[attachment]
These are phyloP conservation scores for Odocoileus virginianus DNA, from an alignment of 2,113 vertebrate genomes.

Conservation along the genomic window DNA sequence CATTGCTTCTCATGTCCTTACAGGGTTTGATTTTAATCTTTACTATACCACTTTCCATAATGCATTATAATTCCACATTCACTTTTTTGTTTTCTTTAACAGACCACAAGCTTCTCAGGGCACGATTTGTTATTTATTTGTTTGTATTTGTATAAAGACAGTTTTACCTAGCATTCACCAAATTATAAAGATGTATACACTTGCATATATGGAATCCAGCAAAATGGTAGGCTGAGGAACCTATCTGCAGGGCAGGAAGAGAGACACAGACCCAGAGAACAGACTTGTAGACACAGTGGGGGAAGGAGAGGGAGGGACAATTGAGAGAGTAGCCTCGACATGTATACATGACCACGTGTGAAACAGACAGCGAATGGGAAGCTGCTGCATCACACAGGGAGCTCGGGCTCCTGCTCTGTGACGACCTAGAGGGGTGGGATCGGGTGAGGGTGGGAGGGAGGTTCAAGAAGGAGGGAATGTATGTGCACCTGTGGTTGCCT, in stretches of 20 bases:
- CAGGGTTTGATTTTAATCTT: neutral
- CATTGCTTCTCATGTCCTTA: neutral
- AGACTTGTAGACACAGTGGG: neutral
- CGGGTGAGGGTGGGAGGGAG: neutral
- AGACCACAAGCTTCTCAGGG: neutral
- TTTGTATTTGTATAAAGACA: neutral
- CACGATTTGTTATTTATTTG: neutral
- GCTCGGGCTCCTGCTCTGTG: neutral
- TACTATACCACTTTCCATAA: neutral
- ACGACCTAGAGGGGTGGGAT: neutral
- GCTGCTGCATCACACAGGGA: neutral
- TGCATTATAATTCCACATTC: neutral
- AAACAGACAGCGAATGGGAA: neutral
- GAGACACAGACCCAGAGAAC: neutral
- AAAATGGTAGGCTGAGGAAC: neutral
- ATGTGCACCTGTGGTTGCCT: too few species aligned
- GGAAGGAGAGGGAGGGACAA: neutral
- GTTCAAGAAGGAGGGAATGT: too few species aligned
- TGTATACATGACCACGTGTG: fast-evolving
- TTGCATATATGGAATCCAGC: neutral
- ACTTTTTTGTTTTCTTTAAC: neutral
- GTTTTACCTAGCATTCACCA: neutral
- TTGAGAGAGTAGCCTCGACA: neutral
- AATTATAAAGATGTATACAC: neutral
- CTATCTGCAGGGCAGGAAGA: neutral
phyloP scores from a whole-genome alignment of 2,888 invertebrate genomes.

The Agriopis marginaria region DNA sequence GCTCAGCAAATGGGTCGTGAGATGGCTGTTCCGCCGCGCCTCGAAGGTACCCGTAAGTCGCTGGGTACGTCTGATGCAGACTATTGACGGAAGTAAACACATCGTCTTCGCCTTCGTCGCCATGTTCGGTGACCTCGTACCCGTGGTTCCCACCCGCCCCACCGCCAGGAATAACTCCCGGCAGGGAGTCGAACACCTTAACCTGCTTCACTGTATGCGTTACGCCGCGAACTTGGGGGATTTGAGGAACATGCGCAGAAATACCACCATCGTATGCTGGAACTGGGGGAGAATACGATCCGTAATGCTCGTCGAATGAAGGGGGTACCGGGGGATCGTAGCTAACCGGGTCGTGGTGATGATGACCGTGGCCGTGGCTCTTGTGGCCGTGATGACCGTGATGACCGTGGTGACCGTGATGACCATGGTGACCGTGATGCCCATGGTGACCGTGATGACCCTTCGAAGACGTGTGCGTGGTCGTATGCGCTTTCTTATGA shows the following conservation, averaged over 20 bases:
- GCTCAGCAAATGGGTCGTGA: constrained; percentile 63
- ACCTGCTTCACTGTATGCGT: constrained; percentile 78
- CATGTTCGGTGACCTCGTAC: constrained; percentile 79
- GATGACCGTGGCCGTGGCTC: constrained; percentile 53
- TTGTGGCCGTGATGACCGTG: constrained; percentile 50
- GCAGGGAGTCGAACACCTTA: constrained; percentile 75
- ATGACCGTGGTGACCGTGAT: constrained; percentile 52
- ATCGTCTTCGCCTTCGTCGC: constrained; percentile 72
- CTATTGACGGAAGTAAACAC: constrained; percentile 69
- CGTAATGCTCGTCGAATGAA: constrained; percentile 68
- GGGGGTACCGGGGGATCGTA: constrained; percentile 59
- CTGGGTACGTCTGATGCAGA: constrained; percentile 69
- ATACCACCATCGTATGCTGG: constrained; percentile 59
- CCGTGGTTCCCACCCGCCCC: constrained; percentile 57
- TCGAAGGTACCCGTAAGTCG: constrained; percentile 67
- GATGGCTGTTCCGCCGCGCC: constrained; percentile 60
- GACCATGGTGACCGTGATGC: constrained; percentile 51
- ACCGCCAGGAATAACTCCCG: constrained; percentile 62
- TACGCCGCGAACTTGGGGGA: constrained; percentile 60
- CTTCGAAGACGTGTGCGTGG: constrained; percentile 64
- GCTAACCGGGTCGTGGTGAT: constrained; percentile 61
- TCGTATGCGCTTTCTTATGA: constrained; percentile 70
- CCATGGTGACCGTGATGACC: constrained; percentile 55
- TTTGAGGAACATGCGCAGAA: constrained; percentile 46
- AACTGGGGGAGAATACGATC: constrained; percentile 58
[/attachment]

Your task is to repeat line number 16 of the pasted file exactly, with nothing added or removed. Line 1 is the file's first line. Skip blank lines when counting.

- GAGACACAGACCCAGAGAAC: neutral